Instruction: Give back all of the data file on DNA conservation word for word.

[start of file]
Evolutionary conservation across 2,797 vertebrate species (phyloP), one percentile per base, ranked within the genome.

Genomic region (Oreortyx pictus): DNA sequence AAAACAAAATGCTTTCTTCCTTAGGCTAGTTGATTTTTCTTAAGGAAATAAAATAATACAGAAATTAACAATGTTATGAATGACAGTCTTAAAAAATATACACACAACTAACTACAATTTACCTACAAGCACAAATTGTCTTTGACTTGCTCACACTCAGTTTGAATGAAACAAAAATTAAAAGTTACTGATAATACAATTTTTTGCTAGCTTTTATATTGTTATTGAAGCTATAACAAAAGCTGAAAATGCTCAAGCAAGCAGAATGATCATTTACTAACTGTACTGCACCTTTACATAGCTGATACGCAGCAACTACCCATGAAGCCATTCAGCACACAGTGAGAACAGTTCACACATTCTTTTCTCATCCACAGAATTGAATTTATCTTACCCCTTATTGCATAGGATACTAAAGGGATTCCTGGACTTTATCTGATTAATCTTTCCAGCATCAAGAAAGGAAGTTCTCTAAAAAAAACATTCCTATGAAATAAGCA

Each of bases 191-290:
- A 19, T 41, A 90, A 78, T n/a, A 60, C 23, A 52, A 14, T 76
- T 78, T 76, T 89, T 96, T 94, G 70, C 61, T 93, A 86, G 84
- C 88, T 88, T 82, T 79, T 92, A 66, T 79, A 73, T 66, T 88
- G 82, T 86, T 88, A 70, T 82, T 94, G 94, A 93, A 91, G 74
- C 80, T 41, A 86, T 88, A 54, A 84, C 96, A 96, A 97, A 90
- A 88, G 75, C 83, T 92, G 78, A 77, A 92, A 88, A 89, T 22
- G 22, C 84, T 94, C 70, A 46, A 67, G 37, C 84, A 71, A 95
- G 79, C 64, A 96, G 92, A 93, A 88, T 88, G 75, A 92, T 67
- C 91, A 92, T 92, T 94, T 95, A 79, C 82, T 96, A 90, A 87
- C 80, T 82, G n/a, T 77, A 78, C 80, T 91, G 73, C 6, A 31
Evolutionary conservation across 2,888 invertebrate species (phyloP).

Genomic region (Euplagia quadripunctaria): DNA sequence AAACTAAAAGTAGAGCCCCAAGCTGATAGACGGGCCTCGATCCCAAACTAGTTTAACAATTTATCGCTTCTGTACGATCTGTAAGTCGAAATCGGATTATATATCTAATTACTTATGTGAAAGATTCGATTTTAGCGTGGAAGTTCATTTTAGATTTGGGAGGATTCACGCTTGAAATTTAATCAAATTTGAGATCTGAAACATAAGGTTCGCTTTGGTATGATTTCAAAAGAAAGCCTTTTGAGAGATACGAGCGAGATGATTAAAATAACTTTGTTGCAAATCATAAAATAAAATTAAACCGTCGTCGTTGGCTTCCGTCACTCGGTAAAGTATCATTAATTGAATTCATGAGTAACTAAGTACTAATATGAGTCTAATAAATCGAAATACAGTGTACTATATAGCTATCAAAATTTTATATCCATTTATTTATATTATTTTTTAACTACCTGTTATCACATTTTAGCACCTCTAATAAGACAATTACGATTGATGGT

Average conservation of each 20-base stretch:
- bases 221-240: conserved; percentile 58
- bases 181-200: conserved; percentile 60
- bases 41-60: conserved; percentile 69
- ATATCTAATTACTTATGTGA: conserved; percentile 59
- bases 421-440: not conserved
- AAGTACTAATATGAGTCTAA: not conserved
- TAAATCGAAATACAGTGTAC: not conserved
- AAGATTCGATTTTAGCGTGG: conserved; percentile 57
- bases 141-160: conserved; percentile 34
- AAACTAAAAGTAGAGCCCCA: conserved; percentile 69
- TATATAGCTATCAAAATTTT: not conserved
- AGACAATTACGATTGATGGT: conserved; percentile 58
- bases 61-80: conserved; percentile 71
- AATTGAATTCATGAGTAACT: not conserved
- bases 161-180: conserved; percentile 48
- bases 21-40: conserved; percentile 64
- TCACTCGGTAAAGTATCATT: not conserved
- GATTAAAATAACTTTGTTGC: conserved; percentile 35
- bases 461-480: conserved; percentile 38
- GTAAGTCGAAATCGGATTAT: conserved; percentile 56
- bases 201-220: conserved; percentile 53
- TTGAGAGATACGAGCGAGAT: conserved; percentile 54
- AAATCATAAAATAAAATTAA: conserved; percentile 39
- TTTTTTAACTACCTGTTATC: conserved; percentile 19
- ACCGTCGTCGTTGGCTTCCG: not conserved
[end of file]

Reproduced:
Evolutionary conservation across 2,797 vertebrate species (phyloP), one percentile per base, ranked within the genome.

Genomic region (Oreortyx pictus): DNA sequence AAAACAAAATGCTTTCTTCCTTAGGCTAGTTGATTTTTCTTAAGGAAATAAAATAATACAGAAATTAACAATGTTATGAATGACAGTCTTAAAAAATATACACACAACTAACTACAATTTACCTACAAGCACAAATTGTCTTTGACTTGCTCACACTCAGTTTGAATGAAACAAAAATTAAAAGTTACTGATAATACAATTTTTTGCTAGCTTTTATATTGTTATTGAAGCTATAACAAAAGCTGAAAATGCTCAAGCAAGCAGAATGATCATTTACTAACTGTACTGCACCTTTACATAGCTGATACGCAGCAACTACCCATGAAGCCATTCAGCACACAGTGAGAACAGTTCACACATTCTTTTCTCATCCACAGAATTGAATTTATCTTACCCCTTATTGCATAGGATACTAAAGGGATTCCTGGACTTTATCTGATTAATCTTTCCAGCATCAAGAAAGGAAGTTCTCTAAAAAAAACATTCCTATGAAATAAGCA

Each of bases 191-290:
- A 19, T 41, A 90, A 78, T n/a, A 60, C 23, A 52, A 14, T 76
- T 78, T 76, T 89, T 96, T 94, G 70, C 61, T 93, A 86, G 84
- C 88, T 88, T 82, T 79, T 92, A 66, T 79, A 73, T 66, T 88
- G 82, T 86, T 88, A 70, T 82, T 94, G 94, A 93, A 91, G 74
- C 80, T 41, A 86, T 88, A 54, A 84, C 96, A 96, A 97, A 90
- A 88, G 75, C 83, T 92, G 78, A 77, A 92, A 88, A 89, T 22
- G 22, C 84, T 94, C 70, A 46, A 67, G 37, C 84, A 71, A 95
- G 79, C 64, A 96, G 92, A 93, A 88, T 88, G 75, A 92, T 67
- C 91, A 92, T 92, T 94, T 95, A 79, C 82, T 96, A 90, A 87
- C 80, T 82, G n/a, T 77, A 78, C 80, T 91, G 73, C 6, A 31
Evolutionary conservation across 2,888 invertebrate species (phyloP).

Genomic region (Euplagia quadripunctaria): DNA sequence AAACTAAAAGTAGAGCCCCAAGCTGATAGACGGGCCTCGATCCCAAACTAGTTTAACAATTTATCGCTTCTGTACGATCTGTAAGTCGAAATCGGATTATATATCTAATTACTTATGTGAAAGATTCGATTTTAGCGTGGAAGTTCATTTTAGATTTGGGAGGATTCACGCTTGAAATTTAATCAAATTTGAGATCTGAAACATAAGGTTCGCTTTGGTATGATTTCAAAAGAAAGCCTTTTGAGAGATACGAGCGAGATGATTAAAATAACTTTGTTGCAAATCATAAAATAAAATTAAACCGTCGTCGTTGGCTTCCGTCACTCGGTAAAGTATCATTAATTGAATTCATGAGTAACTAAGTACTAATATGAGTCTAATAAATCGAAATACAGTGTACTATATAGCTATCAAAATTTTATATCCATTTATTTATATTATTTTTTAACTACCTGTTATCACATTTTAGCACCTCTAATAAGACAATTACGATTGATGGT

Average conservation of each 20-base stretch:
- bases 221-240: conserved; percentile 58
- bases 181-200: conserved; percentile 60
- bases 41-60: conserved; percentile 69
- ATATCTAATTACTTATGTGA: conserved; percentile 59
- bases 421-440: not conserved
- AAGTACTAATATGAGTCTAA: not conserved
- TAAATCGAAATACAGTGTAC: not conserved
- AAGATTCGATTTTAGCGTGG: conserved; percentile 57
- bases 141-160: conserved; percentile 34
- AAACTAAAAGTAGAGCCCCA: conserved; percentile 69
- TATATAGCTATCAAAATTTT: not conserved
- AGACAATTACGATTGATGGT: conserved; percentile 58
- bases 61-80: conserved; percentile 71
- AATTGAATTCATGAGTAACT: not conserved
- bases 161-180: conserved; percentile 48
- bases 21-40: conserved; percentile 64
- TCACTCGGTAAAGTATCATT: not conserved
- GATTAAAATAACTTTGTTGC: conserved; percentile 35
- bases 461-480: conserved; percentile 38
- GTAAGTCGAAATCGGATTAT: conserved; percentile 56
- bases 201-220: conserved; percentile 53
- TTGAGAGATACGAGCGAGAT: conserved; percentile 54
- AAATCATAAAATAAAATTAA: conserved; percentile 39
- TTTTTTAACTACCTGTTATC: conserved; percentile 19
- ACCGTCGTCGTTGGCTTCCG: not conserved